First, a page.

"Are you feeling energetic? You really want to play? I imagine it is hard to want to play and have your mom ask you to do other things like brush your teeth; do you feel frustrated?"

"Are you really wanting to be in charge of what you do and when you do it?"

"Do you need autonomy?"

I keep talking to him with a compassionate tone while trying to really understand and imagine his feelings and needs. I use simplified NVC and throw in "big words" like "autonomy" and "self-expression" so that, even while we're connecting, he is also learning NVC vocabulary and ways to express his feelings and needs. I find that I don't get past the first two or three sentences anymore; he just relaxes and starts doing what I'm asking or gets off the floor if he was starting a tantrum and runs off to play. I call it "the magic of empathy." Other moms who see me offer empathy to their child when that child is expressing herself or himself in ways we aren't enjoying are astounded!

Child's time/NVC process time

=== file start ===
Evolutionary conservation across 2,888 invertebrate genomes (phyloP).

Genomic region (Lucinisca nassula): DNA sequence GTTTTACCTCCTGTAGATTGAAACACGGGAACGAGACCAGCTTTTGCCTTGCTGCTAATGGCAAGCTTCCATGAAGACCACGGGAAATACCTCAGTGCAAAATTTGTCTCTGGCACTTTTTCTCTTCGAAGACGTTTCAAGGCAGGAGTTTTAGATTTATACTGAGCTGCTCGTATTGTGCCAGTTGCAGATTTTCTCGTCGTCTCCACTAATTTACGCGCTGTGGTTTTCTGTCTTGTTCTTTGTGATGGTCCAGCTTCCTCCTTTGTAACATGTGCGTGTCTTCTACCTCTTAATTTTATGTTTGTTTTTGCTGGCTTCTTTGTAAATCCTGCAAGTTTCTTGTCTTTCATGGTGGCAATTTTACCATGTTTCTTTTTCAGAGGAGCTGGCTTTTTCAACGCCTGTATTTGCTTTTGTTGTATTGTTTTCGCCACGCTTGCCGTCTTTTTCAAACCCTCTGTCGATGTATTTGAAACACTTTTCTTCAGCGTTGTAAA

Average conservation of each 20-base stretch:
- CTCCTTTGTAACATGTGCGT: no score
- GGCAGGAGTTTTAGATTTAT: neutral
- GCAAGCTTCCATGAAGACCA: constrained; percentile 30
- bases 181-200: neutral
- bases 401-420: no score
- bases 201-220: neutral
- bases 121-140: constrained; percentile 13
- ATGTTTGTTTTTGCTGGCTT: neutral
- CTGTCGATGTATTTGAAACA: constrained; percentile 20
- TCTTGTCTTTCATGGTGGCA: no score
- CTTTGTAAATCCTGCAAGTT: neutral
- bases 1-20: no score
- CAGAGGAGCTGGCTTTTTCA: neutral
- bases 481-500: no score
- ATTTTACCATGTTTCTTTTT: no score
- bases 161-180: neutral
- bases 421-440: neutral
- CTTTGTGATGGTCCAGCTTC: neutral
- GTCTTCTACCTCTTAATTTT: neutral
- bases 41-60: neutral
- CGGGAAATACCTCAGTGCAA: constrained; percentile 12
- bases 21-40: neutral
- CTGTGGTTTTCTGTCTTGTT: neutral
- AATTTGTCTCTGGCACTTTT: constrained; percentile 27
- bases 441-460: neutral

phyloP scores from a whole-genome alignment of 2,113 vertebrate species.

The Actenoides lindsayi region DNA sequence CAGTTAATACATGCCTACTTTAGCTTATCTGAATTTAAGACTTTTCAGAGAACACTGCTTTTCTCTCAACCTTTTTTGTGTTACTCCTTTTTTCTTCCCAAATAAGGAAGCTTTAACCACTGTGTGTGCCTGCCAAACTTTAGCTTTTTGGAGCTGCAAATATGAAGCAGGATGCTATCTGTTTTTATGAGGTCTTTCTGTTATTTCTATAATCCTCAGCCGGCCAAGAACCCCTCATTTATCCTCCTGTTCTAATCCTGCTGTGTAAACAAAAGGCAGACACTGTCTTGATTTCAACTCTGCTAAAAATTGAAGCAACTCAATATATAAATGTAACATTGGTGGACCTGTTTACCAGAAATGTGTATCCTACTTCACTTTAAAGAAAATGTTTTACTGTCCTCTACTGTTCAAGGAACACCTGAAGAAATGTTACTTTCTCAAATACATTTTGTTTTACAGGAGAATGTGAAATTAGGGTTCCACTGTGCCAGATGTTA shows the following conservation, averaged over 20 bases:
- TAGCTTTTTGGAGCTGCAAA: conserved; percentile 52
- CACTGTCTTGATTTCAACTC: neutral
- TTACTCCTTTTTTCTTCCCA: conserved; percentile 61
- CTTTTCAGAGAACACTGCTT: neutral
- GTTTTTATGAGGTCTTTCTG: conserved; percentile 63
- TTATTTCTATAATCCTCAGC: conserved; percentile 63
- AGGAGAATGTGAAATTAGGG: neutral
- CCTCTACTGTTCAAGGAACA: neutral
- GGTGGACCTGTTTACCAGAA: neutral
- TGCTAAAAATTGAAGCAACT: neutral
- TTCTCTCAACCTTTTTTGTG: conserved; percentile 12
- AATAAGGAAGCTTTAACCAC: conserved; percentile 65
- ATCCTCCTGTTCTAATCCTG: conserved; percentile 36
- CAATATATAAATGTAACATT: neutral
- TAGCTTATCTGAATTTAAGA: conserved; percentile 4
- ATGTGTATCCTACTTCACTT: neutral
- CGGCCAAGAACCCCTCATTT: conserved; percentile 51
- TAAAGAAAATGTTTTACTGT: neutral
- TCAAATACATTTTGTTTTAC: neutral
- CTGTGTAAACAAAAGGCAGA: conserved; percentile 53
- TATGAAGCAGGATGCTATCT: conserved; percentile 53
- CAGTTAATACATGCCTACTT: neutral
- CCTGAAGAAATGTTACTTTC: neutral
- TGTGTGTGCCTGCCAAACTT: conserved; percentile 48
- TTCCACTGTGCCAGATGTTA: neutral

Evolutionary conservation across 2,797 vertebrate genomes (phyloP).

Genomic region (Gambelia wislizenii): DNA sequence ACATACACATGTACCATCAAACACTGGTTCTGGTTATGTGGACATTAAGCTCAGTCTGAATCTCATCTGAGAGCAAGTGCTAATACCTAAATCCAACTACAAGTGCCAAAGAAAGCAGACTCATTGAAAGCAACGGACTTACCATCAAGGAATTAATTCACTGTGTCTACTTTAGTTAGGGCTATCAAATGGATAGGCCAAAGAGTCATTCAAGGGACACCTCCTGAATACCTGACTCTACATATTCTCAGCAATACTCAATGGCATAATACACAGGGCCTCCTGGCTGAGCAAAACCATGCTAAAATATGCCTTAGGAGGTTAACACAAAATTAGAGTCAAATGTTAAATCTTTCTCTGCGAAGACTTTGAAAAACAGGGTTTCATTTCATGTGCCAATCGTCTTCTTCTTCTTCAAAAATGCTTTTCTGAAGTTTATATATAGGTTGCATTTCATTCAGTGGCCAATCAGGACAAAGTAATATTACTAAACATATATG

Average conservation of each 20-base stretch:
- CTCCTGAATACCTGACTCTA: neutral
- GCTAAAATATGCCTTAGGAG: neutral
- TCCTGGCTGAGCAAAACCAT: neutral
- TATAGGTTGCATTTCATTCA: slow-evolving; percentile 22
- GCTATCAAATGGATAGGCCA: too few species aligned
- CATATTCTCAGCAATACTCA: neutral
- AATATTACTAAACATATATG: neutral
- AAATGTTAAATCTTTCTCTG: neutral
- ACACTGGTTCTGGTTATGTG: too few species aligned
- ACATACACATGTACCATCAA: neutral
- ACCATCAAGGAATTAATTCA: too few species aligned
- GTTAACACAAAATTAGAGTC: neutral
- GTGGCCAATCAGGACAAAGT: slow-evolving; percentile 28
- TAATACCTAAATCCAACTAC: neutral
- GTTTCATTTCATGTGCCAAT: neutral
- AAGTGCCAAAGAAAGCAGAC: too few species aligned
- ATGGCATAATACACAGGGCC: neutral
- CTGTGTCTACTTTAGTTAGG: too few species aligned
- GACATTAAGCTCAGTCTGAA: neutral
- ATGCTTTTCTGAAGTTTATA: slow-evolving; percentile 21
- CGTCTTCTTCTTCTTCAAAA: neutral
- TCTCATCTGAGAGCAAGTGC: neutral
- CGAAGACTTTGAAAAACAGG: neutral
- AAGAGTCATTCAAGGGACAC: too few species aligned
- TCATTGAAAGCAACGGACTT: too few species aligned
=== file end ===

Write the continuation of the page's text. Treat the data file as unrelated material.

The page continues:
I think it is difficult for many of us in a fast-paced lifestyle to create space in our lives so that requests are not made under time pressure. I try to be willing to have things not happen in the way and time I think they should. I also try to accept that my child has different needs and so expect to make a request a number of times and to support him in starting the process. A child (or an adult) may need at least 15 minutes of time to change gears and leave something they enjoy. Think of yourself at a party, and imagine your partner states, "It is time to leave," just as someone you've been wanting to talk to comes up to chat with you. You'd probably negotiate to have a few minutes more before leaving. A child may not yet have the language to ask or the understanding why you are leaving and where you are going next - for him or her, leaving makes no sense at all when they're engaged in the flow of life.

Understanding the need for autonomy